Anyway, my point here is that the toes from the goddess Sati’s right foot fell on the location where Kalighat temple is now built. This is one of about fifty one places where her body fell. These are referred to as “places of great power” (Shakti Peethas, in Sanskrit). As perverse/macabre as this sounds, I must say, I would love to visit her other body parts sometime in the future.

Non-Hindus are wont to mock the mythological/allegorical aspect of the religion, due to ignorance of course, because the derelict nature of the mono-theistic religions is not only simpler to understand, but it’s the only thing many people are exposed to – so something like this seems exotic, quaint, backwards, primitive. I’m rather tired of explaining the existence of these myths, and the fact that we go to these temples with a sense of awe and reverence due in part to its association with such stories. Spiritual evolution proceeds in stages, just as education does. As a young child, you are taught moral lessons in story form; it’s not a coincidence that children’s fairy-tales end with a “and the moral of story is…”. After you mature intellectually, you can learn the same lessons directly by instruction, and then you tailor/adjust your moral principles according to your life’s circumstances. Likewise, in spiritual practice, stories are meant to grab your attention, and to be understood on different levels, according to your spiritual and intellectual level. The characters in the Bhagavad Gita, for example, are meant to be understood allegorically: Arjuna represents the individual soul; Lord Krishna representing the Divine Soul (God); the five horses pulling the chariot represents the five senses; the chariot itself represents the human body, and so on. It can be interpreted like this on different levels, metaphorically, symbolically, etc. Hence, it doesn’t actually MATTER if Lord Krishna was a historical figure, and whether the battle between the Pandavas and the Kauravas actually took place.

Likewise, the story of Sati may or not be taken literally, but the multiplicity of interpretations allows each person to take what he wants from it, and to draw inspiration from it in his own way. On one level, the collective belief in this story adds a kind of energy to the associated places, and that in itself makes it special. One needs only to GO THERE and FEEL the energy pulsating throughout the place.

So back to my story. I went to the hotel, freshened up, and packed my saris. I was meant to give the red and gold sari to the temple priest, and ask him to dress the image of Mother Kali with it on a Friday. Thereafter, I was meant to find three elderly women, and give them the other three saris. I was a bit worried about accomplishing the latter task, because India is FULL of beggars, and as soon as you give even one person something, you are usually surrounded by dozens of others, all shouting for food, money, anything; can be quite daunting, especially since I’m never QUITE sure what they are saying! (And they are rather quite sure I DO, given my Indian phenotype). Anyway, I thought I’d work on that after actually going to the temple first.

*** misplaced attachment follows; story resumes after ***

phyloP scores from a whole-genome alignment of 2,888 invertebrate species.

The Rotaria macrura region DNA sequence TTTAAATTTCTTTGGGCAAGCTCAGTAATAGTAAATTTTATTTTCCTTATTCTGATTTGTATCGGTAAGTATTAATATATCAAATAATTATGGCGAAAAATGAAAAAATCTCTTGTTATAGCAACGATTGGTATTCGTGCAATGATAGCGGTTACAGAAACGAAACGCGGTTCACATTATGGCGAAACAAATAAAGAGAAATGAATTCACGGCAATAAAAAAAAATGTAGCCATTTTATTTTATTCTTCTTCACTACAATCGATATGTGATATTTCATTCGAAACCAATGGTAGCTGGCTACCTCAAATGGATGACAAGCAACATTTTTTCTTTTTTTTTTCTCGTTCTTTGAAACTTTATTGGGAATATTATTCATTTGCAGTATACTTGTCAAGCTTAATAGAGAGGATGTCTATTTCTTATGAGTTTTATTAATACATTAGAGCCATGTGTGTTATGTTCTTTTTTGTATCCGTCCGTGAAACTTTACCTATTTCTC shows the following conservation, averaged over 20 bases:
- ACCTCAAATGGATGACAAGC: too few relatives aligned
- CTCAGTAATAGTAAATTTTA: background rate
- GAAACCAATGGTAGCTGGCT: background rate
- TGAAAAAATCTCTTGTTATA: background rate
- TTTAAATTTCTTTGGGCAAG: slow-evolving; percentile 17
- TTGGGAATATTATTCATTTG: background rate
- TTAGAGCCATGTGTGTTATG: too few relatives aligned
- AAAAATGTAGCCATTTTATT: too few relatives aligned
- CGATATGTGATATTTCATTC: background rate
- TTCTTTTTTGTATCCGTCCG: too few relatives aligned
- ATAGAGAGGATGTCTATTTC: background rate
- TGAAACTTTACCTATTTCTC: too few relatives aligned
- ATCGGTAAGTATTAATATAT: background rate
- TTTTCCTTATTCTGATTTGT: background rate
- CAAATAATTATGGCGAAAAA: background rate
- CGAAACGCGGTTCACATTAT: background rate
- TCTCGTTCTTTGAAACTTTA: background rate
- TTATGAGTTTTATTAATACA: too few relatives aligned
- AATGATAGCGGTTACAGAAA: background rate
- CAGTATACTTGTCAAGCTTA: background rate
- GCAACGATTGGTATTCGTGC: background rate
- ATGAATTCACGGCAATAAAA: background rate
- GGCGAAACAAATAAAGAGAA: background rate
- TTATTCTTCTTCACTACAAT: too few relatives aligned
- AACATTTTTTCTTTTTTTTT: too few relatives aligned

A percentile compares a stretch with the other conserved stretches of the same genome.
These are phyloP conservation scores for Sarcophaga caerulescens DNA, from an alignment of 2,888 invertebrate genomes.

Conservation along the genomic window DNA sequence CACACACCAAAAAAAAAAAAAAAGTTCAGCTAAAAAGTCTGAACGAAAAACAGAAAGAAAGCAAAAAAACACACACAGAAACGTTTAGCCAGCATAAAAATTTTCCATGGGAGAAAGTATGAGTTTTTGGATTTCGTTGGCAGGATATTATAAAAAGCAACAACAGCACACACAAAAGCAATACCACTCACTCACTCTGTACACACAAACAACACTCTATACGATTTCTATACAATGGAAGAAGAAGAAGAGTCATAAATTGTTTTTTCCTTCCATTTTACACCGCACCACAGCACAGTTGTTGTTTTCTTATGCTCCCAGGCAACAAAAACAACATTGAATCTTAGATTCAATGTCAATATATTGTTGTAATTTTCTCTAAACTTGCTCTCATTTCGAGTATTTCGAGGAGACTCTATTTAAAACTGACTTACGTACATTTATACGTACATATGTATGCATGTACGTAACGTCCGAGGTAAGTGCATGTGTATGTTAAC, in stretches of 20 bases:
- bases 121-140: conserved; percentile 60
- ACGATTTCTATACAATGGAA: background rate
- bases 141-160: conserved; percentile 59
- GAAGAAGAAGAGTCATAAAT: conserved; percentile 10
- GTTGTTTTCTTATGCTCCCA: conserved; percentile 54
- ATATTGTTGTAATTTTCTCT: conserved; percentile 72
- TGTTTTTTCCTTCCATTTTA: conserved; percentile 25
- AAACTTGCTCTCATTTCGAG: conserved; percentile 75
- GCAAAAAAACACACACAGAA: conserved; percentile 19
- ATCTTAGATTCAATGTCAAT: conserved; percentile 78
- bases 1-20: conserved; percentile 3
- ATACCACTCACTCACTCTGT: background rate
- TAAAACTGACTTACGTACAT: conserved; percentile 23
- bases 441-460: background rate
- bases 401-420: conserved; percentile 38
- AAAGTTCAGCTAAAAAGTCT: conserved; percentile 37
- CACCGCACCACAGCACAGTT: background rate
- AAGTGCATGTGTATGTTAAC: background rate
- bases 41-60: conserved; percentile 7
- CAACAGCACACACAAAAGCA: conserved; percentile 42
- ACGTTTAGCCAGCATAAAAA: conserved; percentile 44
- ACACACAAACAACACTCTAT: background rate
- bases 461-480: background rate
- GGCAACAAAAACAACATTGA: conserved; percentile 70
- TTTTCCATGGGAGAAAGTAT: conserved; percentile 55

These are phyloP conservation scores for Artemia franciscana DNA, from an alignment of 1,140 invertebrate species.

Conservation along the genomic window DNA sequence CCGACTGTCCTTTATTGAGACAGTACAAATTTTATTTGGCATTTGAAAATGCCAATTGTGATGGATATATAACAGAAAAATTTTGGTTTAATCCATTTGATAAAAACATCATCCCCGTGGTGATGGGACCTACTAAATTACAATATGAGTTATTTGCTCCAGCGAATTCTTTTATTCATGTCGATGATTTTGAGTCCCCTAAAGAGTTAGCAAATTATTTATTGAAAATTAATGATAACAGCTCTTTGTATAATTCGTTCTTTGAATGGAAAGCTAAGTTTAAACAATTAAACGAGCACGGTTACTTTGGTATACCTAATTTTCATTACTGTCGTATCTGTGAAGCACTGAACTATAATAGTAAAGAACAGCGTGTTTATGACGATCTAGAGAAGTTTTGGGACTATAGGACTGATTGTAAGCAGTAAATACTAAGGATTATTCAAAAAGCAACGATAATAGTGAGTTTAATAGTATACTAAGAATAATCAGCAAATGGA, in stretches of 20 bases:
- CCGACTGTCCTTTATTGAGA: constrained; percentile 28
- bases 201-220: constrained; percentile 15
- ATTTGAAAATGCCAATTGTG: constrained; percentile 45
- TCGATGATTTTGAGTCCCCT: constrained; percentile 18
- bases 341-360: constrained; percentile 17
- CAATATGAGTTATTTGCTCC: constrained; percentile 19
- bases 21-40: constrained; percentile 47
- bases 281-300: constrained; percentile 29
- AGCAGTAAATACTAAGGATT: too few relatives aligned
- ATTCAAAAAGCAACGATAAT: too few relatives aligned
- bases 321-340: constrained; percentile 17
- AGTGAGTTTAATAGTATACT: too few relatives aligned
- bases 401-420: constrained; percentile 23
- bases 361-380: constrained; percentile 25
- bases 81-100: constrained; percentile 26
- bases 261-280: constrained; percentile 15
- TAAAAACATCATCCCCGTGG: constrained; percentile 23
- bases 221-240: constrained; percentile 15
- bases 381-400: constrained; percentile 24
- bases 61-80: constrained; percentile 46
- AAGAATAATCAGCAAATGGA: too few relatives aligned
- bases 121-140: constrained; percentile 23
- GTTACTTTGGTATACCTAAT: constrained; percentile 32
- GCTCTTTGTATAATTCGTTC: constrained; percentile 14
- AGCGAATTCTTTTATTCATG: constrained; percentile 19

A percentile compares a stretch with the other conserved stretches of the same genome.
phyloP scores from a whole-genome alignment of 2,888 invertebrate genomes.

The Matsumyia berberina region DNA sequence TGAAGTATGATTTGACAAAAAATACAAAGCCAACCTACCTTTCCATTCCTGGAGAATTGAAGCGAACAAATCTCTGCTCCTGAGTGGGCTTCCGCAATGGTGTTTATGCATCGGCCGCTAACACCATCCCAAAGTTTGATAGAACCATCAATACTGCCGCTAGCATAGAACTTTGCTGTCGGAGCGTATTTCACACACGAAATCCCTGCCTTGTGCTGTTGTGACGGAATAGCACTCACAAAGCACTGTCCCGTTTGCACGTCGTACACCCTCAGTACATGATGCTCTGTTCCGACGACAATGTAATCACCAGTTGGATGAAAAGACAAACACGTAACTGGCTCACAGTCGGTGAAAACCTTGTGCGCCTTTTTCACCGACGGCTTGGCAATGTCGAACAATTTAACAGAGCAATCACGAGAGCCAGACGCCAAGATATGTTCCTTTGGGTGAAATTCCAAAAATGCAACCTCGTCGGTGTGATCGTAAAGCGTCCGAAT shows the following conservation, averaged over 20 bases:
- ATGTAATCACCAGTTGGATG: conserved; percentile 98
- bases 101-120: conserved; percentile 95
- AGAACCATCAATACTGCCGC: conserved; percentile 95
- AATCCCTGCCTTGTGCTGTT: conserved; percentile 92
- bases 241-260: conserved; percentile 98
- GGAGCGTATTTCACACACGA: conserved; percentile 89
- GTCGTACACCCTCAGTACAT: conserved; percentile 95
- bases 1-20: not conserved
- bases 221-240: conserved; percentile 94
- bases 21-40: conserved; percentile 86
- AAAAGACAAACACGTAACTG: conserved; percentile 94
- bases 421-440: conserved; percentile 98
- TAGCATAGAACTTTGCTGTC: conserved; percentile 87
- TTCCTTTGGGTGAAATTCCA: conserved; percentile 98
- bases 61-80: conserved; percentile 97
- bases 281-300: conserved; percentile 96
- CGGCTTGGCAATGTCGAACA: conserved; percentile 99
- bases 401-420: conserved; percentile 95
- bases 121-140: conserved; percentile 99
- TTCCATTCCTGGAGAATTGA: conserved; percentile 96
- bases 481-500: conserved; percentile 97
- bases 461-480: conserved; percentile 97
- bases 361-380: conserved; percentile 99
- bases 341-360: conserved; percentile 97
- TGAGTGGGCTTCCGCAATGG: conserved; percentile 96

Off I went then to a taxi, with my saris in my backpack. After finding out that I’m a foreigner (since I didn’t speak Hindi or Bengali), the driver charged me about ten times what would normally be charged. After arriving, I felt a strange sense of excitement as I approached the temple grounds. My bubble was soon burst when I was surrounded by weird people, claiming to be Brahman priests, and insisting on helping me for a fee. One guy just wouldn’t leave me alone, and followed me all the way to the altar. After I took out the red and gold sari, which looked rather expensive, I also took out a 500 rupee note to put into the box as donation; before I knew it, both items were grabbed, money gone (taken by the creep who followed me – place was too crowded to do anything), and the sari was passed on to the priest and placed right on the Mother’s head. Hundreds of saris were given and thrown to the ground. For some reason, mine was chosen, though there were literally hundreds of others from all over the place. The priest did say that Mother has chosen my sari, and I was quite charmed that she did.

The priest picked me out of the crowd, and asked me to come down to the image. I had to climb down using a rope to get there. The image of the Divine Mother Kali was absolutely breath-taking. Much bigger than I expected; almost as big as I am. From pictures of the image I’ve seen elsewhere, I imagined it to be no bigger than 30cm’s in height. This particular image is unique to Kalighat, I think. She is made of touchstone, with a huge tongue made of gold, and three large eyes (one on the forehead). It felt as if She was looking right into my soul when I stood before Her. I can still close my eyes and feel the energy, the vibrance, emanating from Her. I drank the water poured onto Her tongue (after putting the first round on my hair, much to the priest’s chagrin), and bowed before Her Majesty, chanting the relevant mantras. With the hundreds of people behind me, I felt a bit weird, so I started to make my way out, but the priest stopped me asked for a donation of something ridiculous like 5001 rupees. I explained that I didn’t have that kind of money to spare, and that I quite sure the Divine Mother understands. On that note, I left. (I did wonder at various points what my Muslim brothers back in Saudi Arabia would say about all this. lol).

When I was almost back at the hotel, I realized that I had forgotten to hand out the other three saris. I thought I’d go back after lunch.